Taipei Times – HSBC Taiwan touts conservation effort
By Kao Shih-ching / Staff reporter
While many local banks have begun focusing on environmental, social and governance (ESG) issues this year due to a regulator’s demands, HSBC Bank (Taiwan) Ltd (匯豐台灣商銀) has already outpaced its peers, as it has been funding wetlands conservation for 17 years.
The bank has been supporting Guandu Nature Park (關渡自然公園), which aims to restore wetlands and protect wild birds, since 2003, not only with cumulative funds of NT$160 million (US$5.55 million at the current exchange rate), but also with its personnel’s volunteer work of 31,050 hours, HSBC Taiwan chief executive officer Adam Chen (陳志堅) said in an interview yesterday.
“It is not often seen that a private bank devotes its resources to support a conservation park for such a long time, but we feel that it is right to protect the park, or the lungs of Taipei, given our Taipei-based business,” Chen said.
Seventeen years ago few talked about ESG, a keyword that has become hot in the nation’s financial industry this year due to the Financial Supervisory Commission’s plans to boost sustainable financing and carry out an ESG assessment of financial firms, he said.
“I think we are even ahead of the regulations. As our headquarters have been concentrating on sustainability for many years, we make it our core value in business,” Chen said.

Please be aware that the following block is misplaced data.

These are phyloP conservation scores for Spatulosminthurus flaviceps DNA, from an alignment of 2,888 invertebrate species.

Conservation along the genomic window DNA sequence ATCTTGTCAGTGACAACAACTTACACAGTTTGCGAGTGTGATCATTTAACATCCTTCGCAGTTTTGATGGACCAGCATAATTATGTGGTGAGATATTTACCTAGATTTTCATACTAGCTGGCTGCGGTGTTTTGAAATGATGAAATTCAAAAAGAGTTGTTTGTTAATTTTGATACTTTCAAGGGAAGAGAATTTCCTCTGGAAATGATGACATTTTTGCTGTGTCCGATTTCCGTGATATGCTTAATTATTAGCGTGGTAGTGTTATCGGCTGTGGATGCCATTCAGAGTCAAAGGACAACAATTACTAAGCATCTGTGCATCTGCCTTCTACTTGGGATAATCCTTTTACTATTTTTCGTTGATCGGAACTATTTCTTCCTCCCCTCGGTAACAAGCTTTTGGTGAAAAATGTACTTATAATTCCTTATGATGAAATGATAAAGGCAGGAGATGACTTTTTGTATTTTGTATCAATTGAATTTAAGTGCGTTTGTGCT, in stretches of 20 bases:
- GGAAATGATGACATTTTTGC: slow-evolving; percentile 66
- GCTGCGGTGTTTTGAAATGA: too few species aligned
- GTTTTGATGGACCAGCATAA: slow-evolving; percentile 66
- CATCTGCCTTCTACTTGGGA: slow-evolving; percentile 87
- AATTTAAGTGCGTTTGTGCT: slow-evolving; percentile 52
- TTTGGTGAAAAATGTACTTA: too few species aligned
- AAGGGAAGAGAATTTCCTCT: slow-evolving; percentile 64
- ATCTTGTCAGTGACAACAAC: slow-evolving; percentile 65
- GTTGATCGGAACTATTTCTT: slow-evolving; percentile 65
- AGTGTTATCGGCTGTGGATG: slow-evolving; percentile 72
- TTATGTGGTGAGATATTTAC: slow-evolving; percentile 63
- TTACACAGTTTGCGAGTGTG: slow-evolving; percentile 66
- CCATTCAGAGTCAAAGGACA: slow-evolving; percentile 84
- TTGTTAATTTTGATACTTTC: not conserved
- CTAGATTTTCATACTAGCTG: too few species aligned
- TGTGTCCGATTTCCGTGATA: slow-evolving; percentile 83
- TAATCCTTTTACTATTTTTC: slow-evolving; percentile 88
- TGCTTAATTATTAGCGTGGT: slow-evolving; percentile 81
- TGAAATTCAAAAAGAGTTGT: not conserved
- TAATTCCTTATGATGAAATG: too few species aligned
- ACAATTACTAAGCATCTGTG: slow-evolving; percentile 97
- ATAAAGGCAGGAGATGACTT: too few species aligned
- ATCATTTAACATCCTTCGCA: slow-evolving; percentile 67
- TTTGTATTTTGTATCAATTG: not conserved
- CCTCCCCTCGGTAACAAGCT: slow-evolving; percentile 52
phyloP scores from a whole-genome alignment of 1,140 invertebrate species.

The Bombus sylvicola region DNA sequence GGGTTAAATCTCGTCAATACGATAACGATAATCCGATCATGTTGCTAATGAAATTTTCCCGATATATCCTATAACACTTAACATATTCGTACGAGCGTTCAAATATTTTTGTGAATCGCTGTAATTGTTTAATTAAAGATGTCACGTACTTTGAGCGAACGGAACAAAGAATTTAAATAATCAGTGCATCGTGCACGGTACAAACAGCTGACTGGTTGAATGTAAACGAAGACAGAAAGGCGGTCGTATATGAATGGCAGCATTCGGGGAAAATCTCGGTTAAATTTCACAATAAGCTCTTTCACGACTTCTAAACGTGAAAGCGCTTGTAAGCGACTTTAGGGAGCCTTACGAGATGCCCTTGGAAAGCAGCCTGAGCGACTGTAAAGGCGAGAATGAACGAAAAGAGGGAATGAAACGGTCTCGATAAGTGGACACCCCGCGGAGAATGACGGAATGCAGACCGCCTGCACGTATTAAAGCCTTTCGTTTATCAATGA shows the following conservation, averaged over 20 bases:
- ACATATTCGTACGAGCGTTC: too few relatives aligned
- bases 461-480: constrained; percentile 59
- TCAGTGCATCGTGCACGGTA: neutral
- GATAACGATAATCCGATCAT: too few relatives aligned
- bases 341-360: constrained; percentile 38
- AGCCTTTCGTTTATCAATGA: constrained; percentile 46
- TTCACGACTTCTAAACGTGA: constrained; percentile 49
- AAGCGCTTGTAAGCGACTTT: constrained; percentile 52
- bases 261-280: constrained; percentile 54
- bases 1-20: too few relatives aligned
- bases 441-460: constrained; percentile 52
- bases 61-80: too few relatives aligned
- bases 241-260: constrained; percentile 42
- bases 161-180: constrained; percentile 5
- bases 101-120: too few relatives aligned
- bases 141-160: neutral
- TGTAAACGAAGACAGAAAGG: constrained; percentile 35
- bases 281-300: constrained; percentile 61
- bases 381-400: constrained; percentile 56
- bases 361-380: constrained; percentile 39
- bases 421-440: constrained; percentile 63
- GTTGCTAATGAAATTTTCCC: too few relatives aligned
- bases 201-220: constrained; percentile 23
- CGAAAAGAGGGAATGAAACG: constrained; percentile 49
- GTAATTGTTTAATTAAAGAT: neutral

HSBC Taiwan has sought local non-profit organizations to work with on environmental projects, as some institutions its headquarters collaborates with, such as the World Wide Fund for Nature or Earthwatch, do not have branches in Taiwan, bank corporate sustainability head Ruth Lee (李清如) said.
Thanks to the efforts of the Wild Bird Society of Taipei, which has been assigned by the Taipei City Government to manage the Guandu Nature Park, and the support of HSBC Taiwan, the number of bird species in the park has increased 78 percent to 133, Lee said.
The park also plays an important role in bird migration, as millions of birds have visited the park during their migration, she said.
Supporting the park has not only had a positive effect on the environment, but also on society, as the bird society and the bank hold environmental education activities to help students understand their environment and learn to cherish natural resources, Lee said.
The bank has since 2009 also sponsored the park to use six water buffaloes to help restore the wetlands and maintain the ecosystem, she added.
Content Credit: Taipei Times